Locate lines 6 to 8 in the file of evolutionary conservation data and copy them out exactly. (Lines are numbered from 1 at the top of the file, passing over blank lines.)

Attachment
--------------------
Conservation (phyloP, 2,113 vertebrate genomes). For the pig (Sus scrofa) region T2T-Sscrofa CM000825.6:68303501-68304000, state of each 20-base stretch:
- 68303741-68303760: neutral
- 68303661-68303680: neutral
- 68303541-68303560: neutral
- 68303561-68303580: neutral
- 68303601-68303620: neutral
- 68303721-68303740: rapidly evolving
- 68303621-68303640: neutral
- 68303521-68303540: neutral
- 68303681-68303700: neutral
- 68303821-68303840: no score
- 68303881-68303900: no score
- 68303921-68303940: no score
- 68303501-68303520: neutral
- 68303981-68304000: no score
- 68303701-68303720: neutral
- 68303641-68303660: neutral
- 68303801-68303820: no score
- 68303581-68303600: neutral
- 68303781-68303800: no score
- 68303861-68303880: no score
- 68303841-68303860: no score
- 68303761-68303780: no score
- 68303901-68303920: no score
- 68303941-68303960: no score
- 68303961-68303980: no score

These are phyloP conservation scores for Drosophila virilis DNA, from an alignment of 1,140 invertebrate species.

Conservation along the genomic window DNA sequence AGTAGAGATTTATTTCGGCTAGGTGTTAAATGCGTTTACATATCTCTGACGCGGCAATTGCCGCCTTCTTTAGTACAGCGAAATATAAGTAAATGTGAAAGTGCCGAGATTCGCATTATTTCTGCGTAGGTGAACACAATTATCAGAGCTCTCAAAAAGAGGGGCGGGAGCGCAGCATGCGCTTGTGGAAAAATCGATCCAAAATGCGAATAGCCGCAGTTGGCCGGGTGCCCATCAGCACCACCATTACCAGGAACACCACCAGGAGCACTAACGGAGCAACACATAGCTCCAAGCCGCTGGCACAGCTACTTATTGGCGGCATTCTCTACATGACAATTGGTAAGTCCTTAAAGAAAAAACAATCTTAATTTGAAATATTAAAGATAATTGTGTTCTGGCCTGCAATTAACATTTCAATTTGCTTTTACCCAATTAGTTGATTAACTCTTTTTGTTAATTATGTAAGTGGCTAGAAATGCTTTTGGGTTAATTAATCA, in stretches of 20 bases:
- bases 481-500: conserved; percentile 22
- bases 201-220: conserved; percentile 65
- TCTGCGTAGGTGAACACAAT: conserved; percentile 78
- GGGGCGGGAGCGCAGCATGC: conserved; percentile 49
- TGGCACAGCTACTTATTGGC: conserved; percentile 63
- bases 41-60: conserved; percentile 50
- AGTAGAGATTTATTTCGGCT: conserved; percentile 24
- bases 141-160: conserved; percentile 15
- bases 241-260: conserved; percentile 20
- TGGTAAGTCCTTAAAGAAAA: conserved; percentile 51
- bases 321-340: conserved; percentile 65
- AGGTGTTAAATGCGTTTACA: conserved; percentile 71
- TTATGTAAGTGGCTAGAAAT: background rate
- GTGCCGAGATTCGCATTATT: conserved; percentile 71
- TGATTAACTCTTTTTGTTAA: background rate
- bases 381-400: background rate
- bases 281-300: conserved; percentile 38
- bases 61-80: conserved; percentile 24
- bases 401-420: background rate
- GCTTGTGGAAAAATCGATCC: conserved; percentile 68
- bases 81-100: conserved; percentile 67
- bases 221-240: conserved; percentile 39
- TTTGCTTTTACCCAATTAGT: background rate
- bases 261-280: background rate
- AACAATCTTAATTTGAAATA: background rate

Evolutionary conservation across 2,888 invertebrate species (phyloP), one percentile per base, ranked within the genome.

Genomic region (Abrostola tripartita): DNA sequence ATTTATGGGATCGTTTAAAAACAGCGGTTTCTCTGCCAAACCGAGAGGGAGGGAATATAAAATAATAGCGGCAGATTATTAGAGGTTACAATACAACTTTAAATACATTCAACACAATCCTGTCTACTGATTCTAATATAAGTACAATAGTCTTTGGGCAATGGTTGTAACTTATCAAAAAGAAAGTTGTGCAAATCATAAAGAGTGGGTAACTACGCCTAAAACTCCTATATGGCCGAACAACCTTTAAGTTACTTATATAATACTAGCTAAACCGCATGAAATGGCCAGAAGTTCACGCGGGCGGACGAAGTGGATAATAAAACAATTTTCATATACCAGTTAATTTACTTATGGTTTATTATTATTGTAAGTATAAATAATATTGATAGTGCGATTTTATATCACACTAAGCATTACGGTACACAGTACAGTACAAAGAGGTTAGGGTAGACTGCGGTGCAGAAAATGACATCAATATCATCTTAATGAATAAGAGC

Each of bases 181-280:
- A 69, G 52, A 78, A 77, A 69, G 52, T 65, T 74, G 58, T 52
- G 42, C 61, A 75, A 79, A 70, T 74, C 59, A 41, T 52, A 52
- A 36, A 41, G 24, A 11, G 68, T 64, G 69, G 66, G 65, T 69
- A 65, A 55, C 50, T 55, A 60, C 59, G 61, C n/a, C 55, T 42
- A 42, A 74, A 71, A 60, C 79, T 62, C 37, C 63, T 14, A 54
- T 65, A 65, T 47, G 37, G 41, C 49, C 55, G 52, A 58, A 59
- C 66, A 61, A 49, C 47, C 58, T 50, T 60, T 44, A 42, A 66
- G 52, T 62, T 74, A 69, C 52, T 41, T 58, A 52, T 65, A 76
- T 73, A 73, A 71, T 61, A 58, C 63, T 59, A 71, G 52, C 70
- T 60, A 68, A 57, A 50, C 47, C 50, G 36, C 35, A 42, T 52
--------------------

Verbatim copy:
- 68303601-68303620: neutral
- 68303721-68303740: rapidly evolving
- 68303621-68303640: neutral